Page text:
We cannot remain silent when fundamental reforms – implying a profound change of the system of governance and checks and balances – are rushed through Parliament and when there are serious concerns raised by both the OSCE and the Parliamentary Assembly monitors of the recent popular vote.
Tomorrow's debate will be an opportunity to discuss – together with our Turkish colleagues and friends – the challenges the country's democratic institutions are facing. We need a frank and respectful debate based on objective facts and legal standards that exist within our Organisation. Let us put emotions aside and focus on practical steps – a roadmap for co-operation to address the problematic issues, so that together, with the help of the Council of Europe standards and expertise, we can provide the best of our support to Turkey.
I look forward to this debate.
Dear colleagues, dear friends,
I take allegations of corruption very seriously, both inside and outside of this Assembly.
This morning, the Bureau of the Assembly adopted a series of initiatives aimed at preventing cases and behaviour that are ethically questionable.
We are an Assembly that should be a model when we talk about democracy, human rights and the respect of the rule of law.
Now more than ever, the Parliamentary Assembly of the Council of Europe is a unique platform to keep the dialogue open between parliamentarians of member states.
Now more than ever, the Parliamentary Assembly of the Council of Europe is a unique space for debate to maintain the Continent's unity in times of turmoil.
Now more than ever, the members of the Parliamentary Assembly of the Council of Europe must be consistent with the messages and recommendations we send to our member states to improve their democratic performance.
We cannot ask for respect for the separation of powers,
We cannot ask for the presumption of innocence to be honoured,
We cannot ask for respect of the independence of the judiciary,
And we cannot call for the respect for the autonomy of parliamentarians,
if afterwards those principles are not complied with by each and every one of us.
As President of this Assembly, I will always defend the rights and obligations that each of us has, as representatives of the citizens of our respective countries.
We have an agenda and deadlines. Therefore, I will not accept unacceptable intrusions or imperative mandates from the outside that imply a violation of the autonomy of each and every one of us.
The Assembly is more than ever a vital interlocutor in dealing with the significant challenges Europe has to face. Proof of this came two weeks ago when Chancellor Angela Merkel congratulated me on the job the Assembly is doing on the refugee crisis.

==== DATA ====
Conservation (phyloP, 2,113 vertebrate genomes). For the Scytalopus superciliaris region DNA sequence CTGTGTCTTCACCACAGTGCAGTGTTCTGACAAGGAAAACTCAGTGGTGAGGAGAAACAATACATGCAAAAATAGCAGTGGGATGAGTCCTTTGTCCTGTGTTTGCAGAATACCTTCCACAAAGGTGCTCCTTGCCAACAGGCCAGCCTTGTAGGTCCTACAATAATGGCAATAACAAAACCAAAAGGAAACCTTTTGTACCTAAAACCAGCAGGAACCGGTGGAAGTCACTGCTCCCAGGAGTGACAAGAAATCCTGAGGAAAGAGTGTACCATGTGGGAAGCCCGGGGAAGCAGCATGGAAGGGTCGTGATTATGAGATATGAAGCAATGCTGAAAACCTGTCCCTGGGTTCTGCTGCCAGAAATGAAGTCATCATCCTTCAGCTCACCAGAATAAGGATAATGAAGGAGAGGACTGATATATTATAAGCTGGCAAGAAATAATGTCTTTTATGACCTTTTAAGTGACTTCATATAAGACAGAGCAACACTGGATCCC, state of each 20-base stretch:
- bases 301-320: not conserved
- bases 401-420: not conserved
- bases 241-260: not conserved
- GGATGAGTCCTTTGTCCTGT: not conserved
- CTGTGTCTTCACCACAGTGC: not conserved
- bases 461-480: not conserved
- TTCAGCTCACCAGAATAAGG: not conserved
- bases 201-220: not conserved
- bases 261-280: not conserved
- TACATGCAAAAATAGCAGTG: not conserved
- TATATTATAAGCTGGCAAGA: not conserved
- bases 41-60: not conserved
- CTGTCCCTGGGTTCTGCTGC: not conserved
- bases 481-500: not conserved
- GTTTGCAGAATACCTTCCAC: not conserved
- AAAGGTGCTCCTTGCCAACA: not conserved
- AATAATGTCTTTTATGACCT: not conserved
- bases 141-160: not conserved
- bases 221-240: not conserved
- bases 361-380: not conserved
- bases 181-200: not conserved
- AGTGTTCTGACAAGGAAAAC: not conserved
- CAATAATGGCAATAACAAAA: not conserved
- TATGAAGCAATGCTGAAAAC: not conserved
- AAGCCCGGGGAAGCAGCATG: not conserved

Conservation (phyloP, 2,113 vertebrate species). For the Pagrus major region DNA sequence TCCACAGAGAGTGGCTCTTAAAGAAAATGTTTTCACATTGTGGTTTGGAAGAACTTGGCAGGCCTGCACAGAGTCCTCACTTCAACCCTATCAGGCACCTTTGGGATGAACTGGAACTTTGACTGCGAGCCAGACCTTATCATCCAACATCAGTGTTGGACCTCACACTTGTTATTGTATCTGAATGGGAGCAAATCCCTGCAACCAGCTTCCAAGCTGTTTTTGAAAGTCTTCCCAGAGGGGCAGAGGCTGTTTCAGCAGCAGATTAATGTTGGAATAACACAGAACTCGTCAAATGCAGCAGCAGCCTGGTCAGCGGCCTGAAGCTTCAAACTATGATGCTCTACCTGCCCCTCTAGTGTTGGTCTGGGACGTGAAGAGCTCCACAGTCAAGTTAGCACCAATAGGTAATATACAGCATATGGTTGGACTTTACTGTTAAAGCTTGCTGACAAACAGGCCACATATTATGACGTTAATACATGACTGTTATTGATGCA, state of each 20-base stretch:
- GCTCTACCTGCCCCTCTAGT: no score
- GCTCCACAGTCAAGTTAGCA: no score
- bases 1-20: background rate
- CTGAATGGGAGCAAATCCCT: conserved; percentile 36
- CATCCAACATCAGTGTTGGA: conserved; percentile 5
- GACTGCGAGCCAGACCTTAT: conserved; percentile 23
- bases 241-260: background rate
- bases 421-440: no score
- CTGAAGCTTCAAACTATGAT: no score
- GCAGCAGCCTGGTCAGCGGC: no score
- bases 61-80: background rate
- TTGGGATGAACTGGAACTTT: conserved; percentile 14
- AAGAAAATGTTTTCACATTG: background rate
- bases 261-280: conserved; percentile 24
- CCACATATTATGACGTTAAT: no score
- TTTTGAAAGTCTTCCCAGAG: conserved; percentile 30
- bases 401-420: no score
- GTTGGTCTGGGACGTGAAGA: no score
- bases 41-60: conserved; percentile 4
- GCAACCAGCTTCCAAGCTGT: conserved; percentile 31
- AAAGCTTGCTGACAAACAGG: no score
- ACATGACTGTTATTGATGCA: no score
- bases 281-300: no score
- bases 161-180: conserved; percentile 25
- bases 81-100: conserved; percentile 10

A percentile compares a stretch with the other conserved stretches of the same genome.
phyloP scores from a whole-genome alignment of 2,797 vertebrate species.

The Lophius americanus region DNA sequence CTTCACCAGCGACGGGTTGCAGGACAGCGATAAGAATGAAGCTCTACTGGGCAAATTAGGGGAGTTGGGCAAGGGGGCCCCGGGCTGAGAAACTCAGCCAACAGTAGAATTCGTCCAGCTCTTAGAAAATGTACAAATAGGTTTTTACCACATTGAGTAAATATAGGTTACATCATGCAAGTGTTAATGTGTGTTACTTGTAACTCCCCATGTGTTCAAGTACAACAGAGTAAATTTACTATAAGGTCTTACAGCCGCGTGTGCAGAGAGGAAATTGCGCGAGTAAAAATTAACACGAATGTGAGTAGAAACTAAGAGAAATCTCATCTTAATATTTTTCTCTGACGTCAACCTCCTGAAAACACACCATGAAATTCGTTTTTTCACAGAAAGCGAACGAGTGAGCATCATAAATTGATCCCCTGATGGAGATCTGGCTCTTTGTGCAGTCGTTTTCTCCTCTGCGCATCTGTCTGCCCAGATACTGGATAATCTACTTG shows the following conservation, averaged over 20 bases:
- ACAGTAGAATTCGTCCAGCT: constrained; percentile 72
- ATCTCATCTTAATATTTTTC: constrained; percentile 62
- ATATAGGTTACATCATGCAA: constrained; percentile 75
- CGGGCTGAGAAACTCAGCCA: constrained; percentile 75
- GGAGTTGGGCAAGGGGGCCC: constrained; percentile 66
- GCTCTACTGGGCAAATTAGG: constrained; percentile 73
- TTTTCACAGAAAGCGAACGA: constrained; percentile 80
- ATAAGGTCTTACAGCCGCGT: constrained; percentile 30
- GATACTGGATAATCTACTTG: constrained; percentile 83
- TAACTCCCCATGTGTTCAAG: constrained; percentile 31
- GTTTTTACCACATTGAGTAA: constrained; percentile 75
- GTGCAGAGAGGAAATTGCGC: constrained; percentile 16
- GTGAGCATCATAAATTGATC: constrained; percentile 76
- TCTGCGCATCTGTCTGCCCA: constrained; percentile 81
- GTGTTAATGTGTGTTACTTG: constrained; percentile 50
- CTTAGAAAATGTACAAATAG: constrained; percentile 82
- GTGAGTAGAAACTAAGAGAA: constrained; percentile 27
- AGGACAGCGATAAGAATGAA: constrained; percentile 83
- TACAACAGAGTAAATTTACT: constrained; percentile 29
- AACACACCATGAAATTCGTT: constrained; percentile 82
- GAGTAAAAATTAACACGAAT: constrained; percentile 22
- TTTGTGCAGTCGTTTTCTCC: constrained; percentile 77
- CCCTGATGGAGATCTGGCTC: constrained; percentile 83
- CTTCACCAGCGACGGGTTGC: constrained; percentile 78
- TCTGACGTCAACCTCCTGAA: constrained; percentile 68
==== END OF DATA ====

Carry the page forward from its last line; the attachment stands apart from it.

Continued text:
Ladies and gentlemen,
Let me conclude my introductory remarks by saying that once again our Assembly will be welcoming high-level guests this week – the President of the Hellenic Republic, Mr Prokopis Pavlopoulos, the Chairman of the Committee of Ministers, the Minister of Foreign Affairs of Cyprus, Mr Ioannis Kasoulides, as well as His Majesty the King of Spain. Their views and opinions are highly important for us.
As you can imagine, I am personally greatly honoured that the visit to Strasbourg of His Majesty the King of Spain takes place during my mandate as President of the Assembly. This will be his first visit to the Council of Europe since his royal proclamation almost three years ago. Moreover, it bears a special symbolic value, because this year we are celebrating the 40th anniversary of Spain's accession to the Council of Europe.
The speech of His Majesty will take place thirty seven years after the address of his father, His Majesty Juan Carlos, in October 1979, on the occasion of the thirtieth anniversary of the founding of the Council of Europe.
I have said it on several occasions, but I will say it once again.
Spain is clearly committed to the values and principles of the Council of Europe. Spain wants to show that after almost 70 years of existence of the Organization, the values defended by all of us continue to be as relevant as in 1949.
We live in a period of uncertainty and anxiety in our societies. We need to heed the call in Europe for unity and solidarity put forward by many Heads of State, Prime ministers and Ministers, and who together are a power for those who believe in the unity of Europe.
Thank you very much for your attention.